"Songwriting is an important part of my life. When I'm not writing, I start to feel edgy and uncomfortable; then I ask myself "what's on my mind?" and something starts to take shape that clarifies things."
Rod MacDonald began singing professionally in 1972 in Newport, RI, before moving to New York’s Greenwich Village the following year. A leading New Folk artist in GV clubs, he recorded 21 songs for Fast Folk, now in the Smithsonian collection, including such well-covered songs as A Sailor’s Prayer, American Jerusalem, White Buffalo, and Every Living Thing. He has recorded 11 cds for the Cinemagic, Mt RR, Shanachie, Gadfly and Blue Flute labels in the US, and the Brambus label in Europe, where he has toured 35 times with bassist Mark Dann. He appears in festivals and concert venues, and is considered a lyricist of strong progressive convictions, who “pulls no punches regarding public and private life in current times,” according to Folkwax. Since moving to Florida in 1995, he’s been named Best Local Acoustic Artist and one of the Ten Greatest South Florida Folksingers of All Time by New Times, which called his May 2014 release Later That Night “among his best sets yet.”
Thanks to Stand Your Ground laws and gun violence, "Somebody shot a hole in the Bible, right there you can see right through."
Sardonic take on the inspiration behind some of today's biggest hits.
An inspiring classic from MacDonald's 1986 album of the same name.
Written for the historical lecture "Songs Of Freedom," "Freedom Of Religion" examines the meaning of one of the United States' most revered freedom in today's world.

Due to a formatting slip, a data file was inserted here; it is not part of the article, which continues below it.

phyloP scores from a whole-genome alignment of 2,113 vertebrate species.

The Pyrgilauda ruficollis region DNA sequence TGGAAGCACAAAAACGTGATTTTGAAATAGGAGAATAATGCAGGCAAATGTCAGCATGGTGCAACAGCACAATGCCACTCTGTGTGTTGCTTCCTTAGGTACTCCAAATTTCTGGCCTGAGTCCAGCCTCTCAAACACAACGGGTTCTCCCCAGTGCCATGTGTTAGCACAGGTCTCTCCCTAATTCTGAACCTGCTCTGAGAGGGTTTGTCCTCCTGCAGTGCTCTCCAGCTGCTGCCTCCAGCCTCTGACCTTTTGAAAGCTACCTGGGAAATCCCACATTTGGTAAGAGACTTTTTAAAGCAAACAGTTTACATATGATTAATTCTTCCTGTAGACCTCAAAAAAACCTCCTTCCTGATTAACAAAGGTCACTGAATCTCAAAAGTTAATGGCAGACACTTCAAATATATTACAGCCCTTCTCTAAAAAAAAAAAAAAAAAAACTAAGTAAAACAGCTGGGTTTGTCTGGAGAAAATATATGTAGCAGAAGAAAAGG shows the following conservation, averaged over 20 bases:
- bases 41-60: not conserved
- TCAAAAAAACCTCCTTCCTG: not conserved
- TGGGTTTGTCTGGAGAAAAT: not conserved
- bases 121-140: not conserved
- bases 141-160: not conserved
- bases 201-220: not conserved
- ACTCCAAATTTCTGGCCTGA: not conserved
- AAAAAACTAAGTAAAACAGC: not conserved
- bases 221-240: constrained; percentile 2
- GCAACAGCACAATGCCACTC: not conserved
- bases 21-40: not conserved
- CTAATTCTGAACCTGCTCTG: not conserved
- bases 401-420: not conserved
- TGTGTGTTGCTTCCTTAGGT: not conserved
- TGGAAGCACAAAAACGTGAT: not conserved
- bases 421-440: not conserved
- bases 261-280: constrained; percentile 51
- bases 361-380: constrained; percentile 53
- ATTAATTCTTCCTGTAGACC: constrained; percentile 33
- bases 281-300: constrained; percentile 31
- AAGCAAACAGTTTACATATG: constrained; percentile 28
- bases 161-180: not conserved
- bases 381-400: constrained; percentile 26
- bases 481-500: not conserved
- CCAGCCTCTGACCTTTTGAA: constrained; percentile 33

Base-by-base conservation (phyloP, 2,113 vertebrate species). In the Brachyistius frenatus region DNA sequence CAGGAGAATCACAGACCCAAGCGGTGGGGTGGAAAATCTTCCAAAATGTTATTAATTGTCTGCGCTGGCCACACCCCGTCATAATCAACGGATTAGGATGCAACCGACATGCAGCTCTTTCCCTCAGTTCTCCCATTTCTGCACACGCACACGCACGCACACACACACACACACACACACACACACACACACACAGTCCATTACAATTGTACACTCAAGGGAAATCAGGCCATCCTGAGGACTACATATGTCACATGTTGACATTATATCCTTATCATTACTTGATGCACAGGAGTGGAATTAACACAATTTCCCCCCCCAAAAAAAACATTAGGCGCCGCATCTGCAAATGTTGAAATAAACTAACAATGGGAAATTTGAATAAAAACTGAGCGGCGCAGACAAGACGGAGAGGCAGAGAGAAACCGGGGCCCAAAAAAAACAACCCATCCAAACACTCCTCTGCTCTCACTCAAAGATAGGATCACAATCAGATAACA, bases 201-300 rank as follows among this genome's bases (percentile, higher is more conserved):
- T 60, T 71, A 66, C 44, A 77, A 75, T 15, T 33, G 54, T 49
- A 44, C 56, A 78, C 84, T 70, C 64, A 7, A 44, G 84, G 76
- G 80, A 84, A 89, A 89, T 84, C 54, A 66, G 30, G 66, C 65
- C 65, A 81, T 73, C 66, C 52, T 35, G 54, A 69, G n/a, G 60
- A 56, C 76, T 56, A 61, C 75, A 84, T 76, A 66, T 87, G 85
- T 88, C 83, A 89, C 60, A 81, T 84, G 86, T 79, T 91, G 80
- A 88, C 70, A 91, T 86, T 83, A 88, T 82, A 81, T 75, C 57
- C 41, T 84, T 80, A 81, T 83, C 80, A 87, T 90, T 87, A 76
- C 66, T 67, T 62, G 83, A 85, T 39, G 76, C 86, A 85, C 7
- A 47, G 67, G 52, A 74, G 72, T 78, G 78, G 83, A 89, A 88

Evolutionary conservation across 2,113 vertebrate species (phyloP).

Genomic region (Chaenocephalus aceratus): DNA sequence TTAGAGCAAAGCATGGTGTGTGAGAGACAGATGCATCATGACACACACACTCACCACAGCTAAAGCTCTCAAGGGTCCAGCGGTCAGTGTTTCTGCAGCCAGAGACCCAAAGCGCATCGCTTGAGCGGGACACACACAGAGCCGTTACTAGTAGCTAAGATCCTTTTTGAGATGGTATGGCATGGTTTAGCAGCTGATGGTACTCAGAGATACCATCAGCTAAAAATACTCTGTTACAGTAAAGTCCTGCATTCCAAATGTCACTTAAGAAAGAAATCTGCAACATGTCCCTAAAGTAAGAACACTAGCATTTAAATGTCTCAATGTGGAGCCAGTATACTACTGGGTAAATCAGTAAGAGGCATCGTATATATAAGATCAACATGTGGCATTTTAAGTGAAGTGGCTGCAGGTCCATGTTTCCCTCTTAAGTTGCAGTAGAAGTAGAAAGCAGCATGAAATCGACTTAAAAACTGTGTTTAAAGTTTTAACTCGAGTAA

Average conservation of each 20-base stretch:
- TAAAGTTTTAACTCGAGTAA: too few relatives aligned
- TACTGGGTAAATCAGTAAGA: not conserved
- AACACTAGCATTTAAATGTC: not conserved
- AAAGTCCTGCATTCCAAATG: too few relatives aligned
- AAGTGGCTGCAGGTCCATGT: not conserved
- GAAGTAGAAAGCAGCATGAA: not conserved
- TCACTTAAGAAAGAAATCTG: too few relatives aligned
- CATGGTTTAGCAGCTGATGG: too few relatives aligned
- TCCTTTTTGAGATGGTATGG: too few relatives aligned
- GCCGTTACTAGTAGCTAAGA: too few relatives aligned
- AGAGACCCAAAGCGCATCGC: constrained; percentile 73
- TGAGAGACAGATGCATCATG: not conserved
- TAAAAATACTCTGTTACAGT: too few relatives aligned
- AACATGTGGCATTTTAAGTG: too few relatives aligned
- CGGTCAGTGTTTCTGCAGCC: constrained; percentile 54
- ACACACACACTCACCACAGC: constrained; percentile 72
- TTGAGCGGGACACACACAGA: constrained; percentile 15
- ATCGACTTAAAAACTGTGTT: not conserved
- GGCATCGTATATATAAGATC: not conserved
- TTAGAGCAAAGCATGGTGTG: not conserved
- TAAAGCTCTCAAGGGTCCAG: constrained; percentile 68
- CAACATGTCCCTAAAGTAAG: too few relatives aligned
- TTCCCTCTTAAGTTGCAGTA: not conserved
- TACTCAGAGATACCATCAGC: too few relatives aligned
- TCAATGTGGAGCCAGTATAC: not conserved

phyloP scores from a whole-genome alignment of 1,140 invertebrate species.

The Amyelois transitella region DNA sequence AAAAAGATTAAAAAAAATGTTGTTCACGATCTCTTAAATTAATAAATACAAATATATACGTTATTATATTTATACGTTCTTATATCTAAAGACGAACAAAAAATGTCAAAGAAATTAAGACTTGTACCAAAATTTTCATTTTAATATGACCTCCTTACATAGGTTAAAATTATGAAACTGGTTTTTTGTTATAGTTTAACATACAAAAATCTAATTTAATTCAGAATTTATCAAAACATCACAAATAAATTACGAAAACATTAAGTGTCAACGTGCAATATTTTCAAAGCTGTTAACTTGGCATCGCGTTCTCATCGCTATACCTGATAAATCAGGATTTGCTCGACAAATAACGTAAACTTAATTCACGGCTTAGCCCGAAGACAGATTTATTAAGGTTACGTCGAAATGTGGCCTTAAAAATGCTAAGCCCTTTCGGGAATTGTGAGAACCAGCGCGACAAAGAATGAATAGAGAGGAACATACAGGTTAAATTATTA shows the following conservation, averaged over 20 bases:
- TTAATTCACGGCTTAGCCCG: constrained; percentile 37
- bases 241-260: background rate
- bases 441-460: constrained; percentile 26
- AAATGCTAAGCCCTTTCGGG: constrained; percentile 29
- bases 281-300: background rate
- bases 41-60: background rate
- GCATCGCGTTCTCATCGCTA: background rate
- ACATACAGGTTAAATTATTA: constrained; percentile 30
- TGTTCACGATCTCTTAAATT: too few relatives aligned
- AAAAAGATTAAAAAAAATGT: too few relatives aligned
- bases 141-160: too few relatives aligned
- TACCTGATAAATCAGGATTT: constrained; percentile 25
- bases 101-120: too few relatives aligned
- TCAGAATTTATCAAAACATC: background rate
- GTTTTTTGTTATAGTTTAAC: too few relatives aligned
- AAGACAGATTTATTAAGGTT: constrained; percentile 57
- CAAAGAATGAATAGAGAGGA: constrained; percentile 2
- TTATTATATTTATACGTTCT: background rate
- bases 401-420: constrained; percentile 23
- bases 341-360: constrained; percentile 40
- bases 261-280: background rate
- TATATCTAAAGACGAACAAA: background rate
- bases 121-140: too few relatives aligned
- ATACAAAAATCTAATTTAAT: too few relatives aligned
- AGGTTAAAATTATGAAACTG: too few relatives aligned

Co-written by MacDonald, Jerry Grant and Brill Building legend George Goehring (Lipstick On Your Collar, Half Heaven Half Heartache), it's the sad tale of a "guy who's always true to the blues."
A letter from the past brings back the memories of love.
Rod MacDonald wrote the lyric, to Steve Ericsson's music, to honor the fans at his regular gig at an Irish restaurant in south Florida. It's since become one of his most-requested songs, particularly for those homesick for the green hills and beautiful music of the Emerald Isle.
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1: What artist would you most love to work with?
2: What instrument brings you the most joy?
acoustic guitar beats 'em all
3: What was the worst advice?
"Only write what you know"...I prefer to learn new things.
4: What was your first concert?
December 29, 1972, I sang my own songs for the first time at Focus II in NYC.
5: What/where is the best road food?
I love New Mexican breakfasts, with eggs, beans, blue corn tortillas and green chilies.
6: What’s the best music advice you ever got?
"Remember, even when you're solo, you're playing for someone dancing a broom around her apartment"....John Hammond
7: Who is your most surprising inspiration?
Ray Charles--first concert i ever saw!